Calcium is one of the most abundant minerals in the body. As much as 99% of the calcium that is ingested is used to make up the skeletal system and teeth. Calcium strengthens the bone structure, and that provides a frame for the body to stay upright. Muscles and nerves then attach at several points in the skeleton to make purposeful motion possible. The 1% of ingested calcium that remains circulates in body fluids and plays a vital role in the contraction of muscles, clotting of blood, transmission of nerve impulses, maintenance of healthy blood pressure and secretion of hormones, among other things.
Because calcium plays such diverse and important roles, the body must ensure there is always an adequate supply. This is why bones store excess calcium and the body can dip into these stores during times of deficient intake. But sometimes when there is low intake of calcium over a period of time, the body just uses the reserves. This can eventually lead to calcium deficiencies which manifest after several years of deficient intake and are the cause of osteopenia (a condition where bone mineral density is lower than normal) and osteoporosis (a condition where bones become porous and are prone to spontaneous fractures).
The big C: Calcium does more than just strengthen bones.
Intake vs absorption
Several factors affect the absorption of calcium in the body, and it varies according to age. Growing children absorb as much as 50-60% of their daily calcium intake, pregnant women, 50% and adults for whom bone growth has stopped, just 30%. Bone density in later life depends entirely on whether peak bone density has been achieved by the late 20s, which is why a healthy calcium intake during adolescence is of critical importance. The stomach’s acid and vitamin D play a major role in absorbing calcium. Acid makes calcium soluble and easier to absorb and vitamin D helps in making the calcium-binding protein required to absorb it.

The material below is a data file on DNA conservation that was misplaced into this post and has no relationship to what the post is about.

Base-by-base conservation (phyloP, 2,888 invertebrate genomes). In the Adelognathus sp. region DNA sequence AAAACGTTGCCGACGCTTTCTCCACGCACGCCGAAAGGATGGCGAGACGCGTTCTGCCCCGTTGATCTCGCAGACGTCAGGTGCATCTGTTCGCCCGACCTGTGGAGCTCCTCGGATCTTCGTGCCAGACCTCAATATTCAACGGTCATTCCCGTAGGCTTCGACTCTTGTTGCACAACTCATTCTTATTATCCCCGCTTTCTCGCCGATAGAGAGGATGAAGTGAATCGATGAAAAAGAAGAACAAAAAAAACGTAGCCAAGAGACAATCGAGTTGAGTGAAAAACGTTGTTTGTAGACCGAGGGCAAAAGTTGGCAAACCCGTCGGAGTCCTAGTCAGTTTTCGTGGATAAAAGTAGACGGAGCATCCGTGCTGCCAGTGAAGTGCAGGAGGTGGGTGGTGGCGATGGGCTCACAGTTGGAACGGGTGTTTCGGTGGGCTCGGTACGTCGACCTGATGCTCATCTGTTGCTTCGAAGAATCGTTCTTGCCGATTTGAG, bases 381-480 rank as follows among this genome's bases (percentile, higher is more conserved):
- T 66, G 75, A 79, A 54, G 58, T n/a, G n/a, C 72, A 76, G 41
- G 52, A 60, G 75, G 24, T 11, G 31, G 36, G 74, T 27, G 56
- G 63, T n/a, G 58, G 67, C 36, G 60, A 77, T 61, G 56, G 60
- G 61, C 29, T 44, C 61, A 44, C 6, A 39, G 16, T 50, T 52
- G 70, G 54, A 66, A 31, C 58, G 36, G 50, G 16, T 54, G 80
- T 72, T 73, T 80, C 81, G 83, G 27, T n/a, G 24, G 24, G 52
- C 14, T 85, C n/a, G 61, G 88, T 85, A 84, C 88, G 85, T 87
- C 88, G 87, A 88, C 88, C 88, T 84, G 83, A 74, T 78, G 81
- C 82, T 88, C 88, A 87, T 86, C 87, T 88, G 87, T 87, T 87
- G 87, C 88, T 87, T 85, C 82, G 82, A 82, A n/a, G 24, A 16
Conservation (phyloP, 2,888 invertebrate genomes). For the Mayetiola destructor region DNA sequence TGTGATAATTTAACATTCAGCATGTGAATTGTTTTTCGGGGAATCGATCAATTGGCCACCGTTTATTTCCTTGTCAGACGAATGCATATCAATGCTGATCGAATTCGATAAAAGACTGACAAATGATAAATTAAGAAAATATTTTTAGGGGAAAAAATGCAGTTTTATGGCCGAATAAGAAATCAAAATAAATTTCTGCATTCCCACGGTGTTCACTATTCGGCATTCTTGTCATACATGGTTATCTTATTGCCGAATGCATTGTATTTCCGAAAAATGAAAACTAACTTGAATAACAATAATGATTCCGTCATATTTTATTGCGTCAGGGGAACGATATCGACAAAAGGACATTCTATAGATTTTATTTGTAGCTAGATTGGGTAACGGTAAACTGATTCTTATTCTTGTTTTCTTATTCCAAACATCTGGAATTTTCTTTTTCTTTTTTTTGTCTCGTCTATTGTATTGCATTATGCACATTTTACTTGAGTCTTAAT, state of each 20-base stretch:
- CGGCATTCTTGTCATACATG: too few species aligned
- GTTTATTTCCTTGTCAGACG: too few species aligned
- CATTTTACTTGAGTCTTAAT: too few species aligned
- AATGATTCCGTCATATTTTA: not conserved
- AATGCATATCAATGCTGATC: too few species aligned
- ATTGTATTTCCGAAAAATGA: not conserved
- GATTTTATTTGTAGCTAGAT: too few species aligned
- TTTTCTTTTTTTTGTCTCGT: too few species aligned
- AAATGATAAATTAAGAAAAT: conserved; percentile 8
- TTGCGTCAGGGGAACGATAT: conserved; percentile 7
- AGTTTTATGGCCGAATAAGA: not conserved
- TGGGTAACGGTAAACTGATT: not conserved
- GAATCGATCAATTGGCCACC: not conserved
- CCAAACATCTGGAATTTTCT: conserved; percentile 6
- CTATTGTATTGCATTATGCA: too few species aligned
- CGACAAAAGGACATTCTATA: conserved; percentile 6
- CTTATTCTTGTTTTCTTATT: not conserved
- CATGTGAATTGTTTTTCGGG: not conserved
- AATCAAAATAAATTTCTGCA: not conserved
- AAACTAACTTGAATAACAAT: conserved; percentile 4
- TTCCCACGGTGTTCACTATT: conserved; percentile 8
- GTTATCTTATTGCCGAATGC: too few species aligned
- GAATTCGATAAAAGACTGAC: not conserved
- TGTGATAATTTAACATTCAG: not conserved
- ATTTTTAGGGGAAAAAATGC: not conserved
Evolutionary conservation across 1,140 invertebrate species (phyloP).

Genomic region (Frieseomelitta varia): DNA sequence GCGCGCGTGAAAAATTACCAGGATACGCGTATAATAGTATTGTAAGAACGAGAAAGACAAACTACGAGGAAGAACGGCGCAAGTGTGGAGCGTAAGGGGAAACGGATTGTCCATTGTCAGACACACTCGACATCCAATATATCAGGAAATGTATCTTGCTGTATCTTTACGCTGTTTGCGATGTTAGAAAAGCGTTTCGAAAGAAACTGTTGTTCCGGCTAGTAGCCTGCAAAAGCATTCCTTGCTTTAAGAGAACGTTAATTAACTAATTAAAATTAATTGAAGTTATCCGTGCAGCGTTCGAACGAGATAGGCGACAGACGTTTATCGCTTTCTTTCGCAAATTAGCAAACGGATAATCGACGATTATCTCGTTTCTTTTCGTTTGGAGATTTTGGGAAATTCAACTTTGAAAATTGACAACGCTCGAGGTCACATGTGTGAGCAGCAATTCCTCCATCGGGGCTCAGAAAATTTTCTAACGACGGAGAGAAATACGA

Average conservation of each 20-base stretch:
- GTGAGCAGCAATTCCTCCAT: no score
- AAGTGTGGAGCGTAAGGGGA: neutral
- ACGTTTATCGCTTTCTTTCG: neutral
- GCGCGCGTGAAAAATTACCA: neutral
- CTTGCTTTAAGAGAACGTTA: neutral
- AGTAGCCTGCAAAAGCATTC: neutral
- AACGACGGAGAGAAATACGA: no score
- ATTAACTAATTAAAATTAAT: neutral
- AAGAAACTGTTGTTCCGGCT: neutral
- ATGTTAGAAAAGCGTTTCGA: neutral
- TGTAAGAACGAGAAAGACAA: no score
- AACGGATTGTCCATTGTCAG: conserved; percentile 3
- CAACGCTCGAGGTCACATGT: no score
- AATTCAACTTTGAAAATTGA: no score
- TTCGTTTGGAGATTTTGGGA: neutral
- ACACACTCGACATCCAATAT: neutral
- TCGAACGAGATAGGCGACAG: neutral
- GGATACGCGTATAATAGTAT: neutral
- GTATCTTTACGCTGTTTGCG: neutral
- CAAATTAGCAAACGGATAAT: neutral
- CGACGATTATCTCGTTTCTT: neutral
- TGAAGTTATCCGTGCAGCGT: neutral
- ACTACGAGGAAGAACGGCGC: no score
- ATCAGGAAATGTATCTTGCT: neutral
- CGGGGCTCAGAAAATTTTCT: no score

Adults absorb about 30% of the calcium they ingest. Vitamin D, stomach acid lactose and growth hormones enhance calcium absorption. A high-fibre diet does to a certain extent interfere with calcium absorption but the damage is minor. Aerated drinks inhibit calcium absorption the most because of the high levels of phosphorous they contain.
How much calcium do you need?
Adolescents need at least 1,300mg till the age of 18; from the ages of 19-50, recommendations are lowered to 1,000mg a day because one is now in the bone-maintaining stage rather than growth. The recommended daily allowance increases again to 1,200-1,500mg after 50 to make up for the natural losses of bone that occur in later life.
Estimating your daily calcium intake
Milk is the most abundant source of calcium, at 300mg per cup. Adults need 1,000-1,200mg per day, which makes an equivalent of 3 1/3-4 cups of milk. Let’s say the calcium in one cup of milk is assigned 1 point, then the goal is to attain 3-4 points a day. Give yourself a point each for a cup of milk or a cup of yogurt or 50g of cheese, or a cup of ice cream, a cup of paneer or tofu, calcium-rich vegetables such as cauliflower, mustard greens (sarson ka saag), broccoli or green beans, and one point for canned fish such as sardines or salmon with bones. Because a well-balanced diet (6-8 servings of complex grains such as wholewheat, bajra, brown rice, 2-3 servings of legumes, rajma, chana or chowli, 6-8 servings of 100g raw multicoloured vegetables and fruits, two handfuls of nuts and seeds such as almonds, pumpkin or sesame seeds and at least three fist-sized servings of protein such as paneer, poultry and fish and two servings of low- to medium-fat dairy, milk or yogurt) also contains a variety of foods that contain calcium, give yourself one point for that.
Two tablespoons of almonds give approximately 80mg of calcium, while two tablespoons of sesame seeds give 40mg. They are good sources of calcium for those who are lactose intolerant and cannot have milk. If you are taking supplements, then ensure you do not exceed 2,500mg of calcium from both dietary and supplemental sources. More than this could increase the risk of urinary stone formation, kidney dysfunction and in some cases where blood calcium levels reach above normal, calcium rigour, where muscles contract and cannot relax.
To further enhance bone health, avoid excessive alcohol intake and smoking. Both weaken bones and increase the chances of bone-related ailments. Hit the gym and engage in weight training at least three times a week to maximize bone health.
Madhuri Ruia is a nutritionist and Pilates expert. She runs InteGym in Mumbai, which advocates workouts with healthy diets.
Write to Madhuri at email@example.com